Secretary of State John Kerry told the Center for American Progress on Thursday that dignitaries from other countries teased him about not being able to pick up the check during the partial government shutdown.
“And what we do in Washington matters deeply to them. And that’s why a self-inflicted wound, like the shutdown that we just endured, can never happen again,” Kerry said to applause at the liberal think tank’s 10th anniversary conference.
“I will tell you, apart from the jokes that some of the summits that I went to about whether because we weren’t being paid, one country or another could buy our meals, there were real consequences to our not being there,” he said. “…Now let me underscore that none of what occurred is irreparable or irreversible and the strength of our principles and the strength of our people are still the envy of the world. But being a responsible democracy requires that we don’t walk ourselves to the brink every opportunity we get – that we don’t play games with our credit rating or our credibility.”
Hellbent on forging a Middle East peace agreement, Kerry suggested that the shutdown and close proximity to the debt limit affected the Obama administration’s credibility in the region.
“And it has entered into the calculation of leaders. As we negotiate with Iran, as we negotiate with the Middle East peace process in Israel, can we be counted on? Will the Congress come through? Can the President make an agreement which will be held?” he said. “Believe me: The shutdown, and the dysfunction, and the simplistic dialogue that came with it, didn’t impress anyone about the power of America’s example.”
“…The simple fact is that the shutdown created temporary but real consequences in our ability to work with our partners and pursue our interests abroad. The shutdown didn’t just shutter the World War II Memorial, as unfortunate as that was – it stunted our ability to promote the principles and values that our veterans sacrificed for. The shutdown didn’t just shutter the Statue of Liberty – it temporarily closed the doors to refugees and students who were seeking visas to learn here and to contribute to our economy. The shutdown delayed security aid to Israel, one of our closest allies, obviously, and a critical democracy in a region that’s undergoing tremendous upheaval. Why would in common sense, why would you want to do that? The shutdown sent hardworking public servants home, including officials whose job is to enforce the sanctions against Iran – sanctions that actually helped to create the pressure that have brought us to this moment of cautious possibility in the region.”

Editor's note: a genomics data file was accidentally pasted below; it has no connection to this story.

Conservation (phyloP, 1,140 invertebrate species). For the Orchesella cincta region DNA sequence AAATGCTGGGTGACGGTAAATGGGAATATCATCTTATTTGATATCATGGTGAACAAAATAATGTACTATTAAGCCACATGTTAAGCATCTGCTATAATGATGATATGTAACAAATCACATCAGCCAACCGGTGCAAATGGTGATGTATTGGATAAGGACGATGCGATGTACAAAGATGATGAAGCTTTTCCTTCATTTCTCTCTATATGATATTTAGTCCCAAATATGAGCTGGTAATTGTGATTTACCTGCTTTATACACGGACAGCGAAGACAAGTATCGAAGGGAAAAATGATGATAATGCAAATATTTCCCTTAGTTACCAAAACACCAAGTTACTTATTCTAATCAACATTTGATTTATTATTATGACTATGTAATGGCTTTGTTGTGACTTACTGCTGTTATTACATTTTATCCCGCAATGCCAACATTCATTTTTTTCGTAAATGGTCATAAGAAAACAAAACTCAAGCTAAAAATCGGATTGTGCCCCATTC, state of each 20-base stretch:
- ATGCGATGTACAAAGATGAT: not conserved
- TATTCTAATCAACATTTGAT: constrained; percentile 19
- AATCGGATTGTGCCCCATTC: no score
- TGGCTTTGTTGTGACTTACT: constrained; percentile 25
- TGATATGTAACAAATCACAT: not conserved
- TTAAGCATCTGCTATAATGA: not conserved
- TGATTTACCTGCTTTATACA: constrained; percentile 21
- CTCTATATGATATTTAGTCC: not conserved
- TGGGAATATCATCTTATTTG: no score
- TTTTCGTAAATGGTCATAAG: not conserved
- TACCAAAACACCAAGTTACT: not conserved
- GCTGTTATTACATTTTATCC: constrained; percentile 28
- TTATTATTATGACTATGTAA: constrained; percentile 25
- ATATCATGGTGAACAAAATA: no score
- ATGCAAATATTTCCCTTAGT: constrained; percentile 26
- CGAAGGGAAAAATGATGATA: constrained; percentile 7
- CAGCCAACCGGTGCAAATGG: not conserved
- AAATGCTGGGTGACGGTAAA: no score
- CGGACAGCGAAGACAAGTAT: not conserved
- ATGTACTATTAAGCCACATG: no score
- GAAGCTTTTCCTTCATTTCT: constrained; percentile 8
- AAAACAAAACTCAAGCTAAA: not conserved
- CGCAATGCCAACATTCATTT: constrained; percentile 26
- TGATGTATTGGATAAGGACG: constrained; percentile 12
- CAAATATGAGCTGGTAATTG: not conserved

Kerry argued that this coupled with the next looming budget and debt ceiling deadline “should force us to consider in the weeks and months ahead what the world will look like if America is less present and less credible.”
“Make no mistake, the greatest danger to America doesn’t come from a rising rival. It comes from the damage that we’re capable of doing by our own dysfunction and the risks that will arise in a world that may see restrained or limited American leadership as a result,” he said.
“…The world watches us, but I’m telling you, I can feel it. I hear it. The world will not wait for us. The shutdown is now behind us, but the answers to many of the same questions still stare us in the face and await us. In the weeks and months to come, we need our conversation to be worthy of the confidence and trust of the American people, and recognize it is part and parcel of the power of America’s example in the world.”